WV: Earlier Seasons Provide Additional Opportunities
Dawn broke cool and quiet with only a hint of a breeze. The aroma of fall leaves was drifting on the breeze. There was some fog rising from the valley below where the river wound its way through the bottoms and pastureland. It had been a good year for hickory and the squirrels were already cutting in the shellbark and pignuts. In years past, the squirrels had often cut out the hickory and moved by the time the season opened around the 15th of October. This year would be different. This early September season would provide some good shooting before the squirrels cut out the hickory and dispersed throughout the woods in search of acorns.
The first sounds I heard were those of a few scolding crows. Then some songbirds woke up. I was concentrating on the birds when a rustle of leaves high in the hickory in front of me caught my attention. I could see the leaves moving and knew it was a squirrel pulling off hickory nuts, but I just couldn’t see him. I was hunting with a Winchester Model 52 Sporter and low velocity hollow points and needed a good clear shot at a sitting squirrel. I could hear the squirrel cutting the nut but couldn’t see it.
Then I caught another glimpse of movement and picked up a second squirrel scampering up the 60-foot-high shellbark. It too went out on a limb and pulled off a nut. The mistake it made was to then go back to where the limb joined the main trunk of the tree. There in the fork of the limb the big gray sat up and began to work on the nut. I squirmed into a good solid position, resting my hand with the forefend of the rifle against the trunk of the tree I was sitting by. The squirrel continued cutting as I put the tiny Lee Dot in the scope on his head. At the crack of the .22 the squirrel pitched out and hit the ground with a thud. The forest got quite again. I let it lie there while I began to again search for the first squirrel. After a few minutes it, too, began to cut on a nut. This time, its movement betrayed it sitting high on an outer limb. Another crack of the .22 and a second hit the ground, adding to the ingredients needed for a great dinner of squirrel, gravy and biscuits.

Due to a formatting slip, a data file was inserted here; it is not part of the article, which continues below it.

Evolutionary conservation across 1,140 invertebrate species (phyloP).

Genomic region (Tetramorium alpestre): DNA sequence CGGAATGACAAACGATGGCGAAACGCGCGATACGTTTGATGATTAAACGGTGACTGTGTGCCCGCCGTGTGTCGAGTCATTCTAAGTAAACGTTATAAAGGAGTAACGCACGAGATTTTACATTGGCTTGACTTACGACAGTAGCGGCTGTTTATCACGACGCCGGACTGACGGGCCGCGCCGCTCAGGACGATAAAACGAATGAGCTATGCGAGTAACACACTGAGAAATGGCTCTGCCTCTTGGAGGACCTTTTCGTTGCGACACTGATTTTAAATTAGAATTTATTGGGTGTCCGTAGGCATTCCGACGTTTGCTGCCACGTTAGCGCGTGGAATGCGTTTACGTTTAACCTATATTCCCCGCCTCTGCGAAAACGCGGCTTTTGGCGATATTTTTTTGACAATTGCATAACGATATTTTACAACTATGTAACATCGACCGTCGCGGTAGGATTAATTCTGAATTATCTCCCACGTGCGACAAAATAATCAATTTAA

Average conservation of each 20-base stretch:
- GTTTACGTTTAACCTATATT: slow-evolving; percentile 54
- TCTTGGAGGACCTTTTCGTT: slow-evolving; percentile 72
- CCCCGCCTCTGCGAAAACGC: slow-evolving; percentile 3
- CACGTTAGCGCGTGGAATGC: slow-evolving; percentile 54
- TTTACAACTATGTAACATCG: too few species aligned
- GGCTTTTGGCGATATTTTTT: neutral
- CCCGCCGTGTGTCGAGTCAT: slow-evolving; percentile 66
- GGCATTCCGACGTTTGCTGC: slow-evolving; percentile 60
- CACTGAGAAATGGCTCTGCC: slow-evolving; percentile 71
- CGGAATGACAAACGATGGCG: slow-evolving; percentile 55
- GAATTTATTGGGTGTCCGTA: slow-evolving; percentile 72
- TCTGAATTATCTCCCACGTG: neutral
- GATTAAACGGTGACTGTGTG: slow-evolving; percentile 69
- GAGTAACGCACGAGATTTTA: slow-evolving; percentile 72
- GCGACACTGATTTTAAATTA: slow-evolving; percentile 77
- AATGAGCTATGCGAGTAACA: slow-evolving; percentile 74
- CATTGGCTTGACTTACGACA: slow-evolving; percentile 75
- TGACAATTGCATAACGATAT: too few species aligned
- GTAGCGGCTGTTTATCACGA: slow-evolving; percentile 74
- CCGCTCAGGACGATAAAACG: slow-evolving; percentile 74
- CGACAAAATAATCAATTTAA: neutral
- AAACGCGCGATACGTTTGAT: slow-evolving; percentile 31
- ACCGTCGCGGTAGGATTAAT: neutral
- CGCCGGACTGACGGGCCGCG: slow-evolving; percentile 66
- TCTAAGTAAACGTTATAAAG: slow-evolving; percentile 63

The options for hunters in September are many and varied. Over the years, the Division of Natural Resources has searched for ways to increase hunting and fishing opportunities. Providing more time in the fields and on the streams is a priority. When reviewing any change to the seasons or bag limits, the first consideration has to be the welfare of the resource. We must be ever vigilant to make sure that any change doesn’t have a negative impact on the game and fish.
After several years of consideration and review of information, it was decided that we could in fact provide some early hunting for squirrels, bow hunting for deer and muzzleloader hunting for deer. This year, our hunters will add squirrel, dove, goose, deer and coyote to the game that can be hunted in September. Whatever your pleasure, the opportunities are there this September. If at all possible, introduce another person to the out-of-door activities of hunting and fishing, especially a youngster or two. That old axiom still rings true that “if you take your children hunting you won’t wind up hunting for your children.”